Memento, homo, quia pulvis es, et in púlverem revertéris

Today is Ash Wednesday. It falls relatively late this year, March 6, as Easter will not arrive until April 21 for those of us in the Western churches.

For me, Ash Wednesday also means it’s time for a rare selfie. This one is quite a disappointment compared to last year’s.

Even after a lot of tinkering with the contrast and exposure, the ashes disappeared into my hairline. I knew I should have gotten a haircut yesterday.

For us Catholics, the current legislation on fasting and abstinence from meat is not particularly onerous. Fasting — which means one full meal and perhaps two small collations that together don’t equal a full meal — is only required on Ash Wednesday and Good Friday. Abstinence from meat — the traditional definition of which excludes fish and other seafood — is required only on Ash Wednesday and the Fridays of Lent. It’s really not a high bar to get over. However, for those of us who are accustomed to indulging nearly every worldly desire, this period of penitence can remain a challenging spiritual exercise.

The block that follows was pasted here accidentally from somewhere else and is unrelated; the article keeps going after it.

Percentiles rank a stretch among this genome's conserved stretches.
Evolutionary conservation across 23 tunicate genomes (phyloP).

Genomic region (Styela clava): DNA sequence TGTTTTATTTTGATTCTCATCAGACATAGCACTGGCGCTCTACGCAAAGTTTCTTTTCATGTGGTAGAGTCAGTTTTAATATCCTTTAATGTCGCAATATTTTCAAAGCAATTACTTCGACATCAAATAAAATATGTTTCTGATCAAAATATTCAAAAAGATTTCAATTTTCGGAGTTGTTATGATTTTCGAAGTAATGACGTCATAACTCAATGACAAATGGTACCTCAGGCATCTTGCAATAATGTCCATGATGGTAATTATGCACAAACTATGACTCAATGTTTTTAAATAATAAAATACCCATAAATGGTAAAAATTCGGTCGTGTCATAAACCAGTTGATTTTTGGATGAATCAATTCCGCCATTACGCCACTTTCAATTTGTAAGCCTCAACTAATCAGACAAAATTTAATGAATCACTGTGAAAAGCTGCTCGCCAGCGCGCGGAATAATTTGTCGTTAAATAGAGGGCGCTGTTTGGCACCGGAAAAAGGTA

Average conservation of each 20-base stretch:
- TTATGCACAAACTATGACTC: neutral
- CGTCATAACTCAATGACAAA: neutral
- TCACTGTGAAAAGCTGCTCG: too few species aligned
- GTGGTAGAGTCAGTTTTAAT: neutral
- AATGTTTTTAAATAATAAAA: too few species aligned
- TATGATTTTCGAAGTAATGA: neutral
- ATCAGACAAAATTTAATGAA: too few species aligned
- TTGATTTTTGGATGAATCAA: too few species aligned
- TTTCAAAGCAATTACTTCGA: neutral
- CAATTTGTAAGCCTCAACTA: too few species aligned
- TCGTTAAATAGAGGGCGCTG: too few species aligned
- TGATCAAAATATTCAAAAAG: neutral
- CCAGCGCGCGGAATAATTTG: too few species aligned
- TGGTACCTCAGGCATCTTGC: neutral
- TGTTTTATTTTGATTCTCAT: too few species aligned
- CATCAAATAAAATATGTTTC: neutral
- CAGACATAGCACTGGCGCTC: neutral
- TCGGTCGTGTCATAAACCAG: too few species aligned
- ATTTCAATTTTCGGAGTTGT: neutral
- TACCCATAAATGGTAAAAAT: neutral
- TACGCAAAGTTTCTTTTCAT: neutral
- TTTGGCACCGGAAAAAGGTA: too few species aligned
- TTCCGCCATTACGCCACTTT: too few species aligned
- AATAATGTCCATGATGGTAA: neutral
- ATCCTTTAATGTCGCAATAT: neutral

Memento, homo, quia pulvis es, et in púlverem revertéris.

It’s been suggested the word Carnival comes from the Latin words carne — meat, like in the word carnivore — and vale — farewell, like in the word valediction. I suspect there’s not much evidence supporting this etymology, but it does serve as a helpful reminder of why we may overindulge for a short time before Ash Wednesday. In that spirit, Kathryn cooked us a nice steak dinner last night to help us prepare for Lent.

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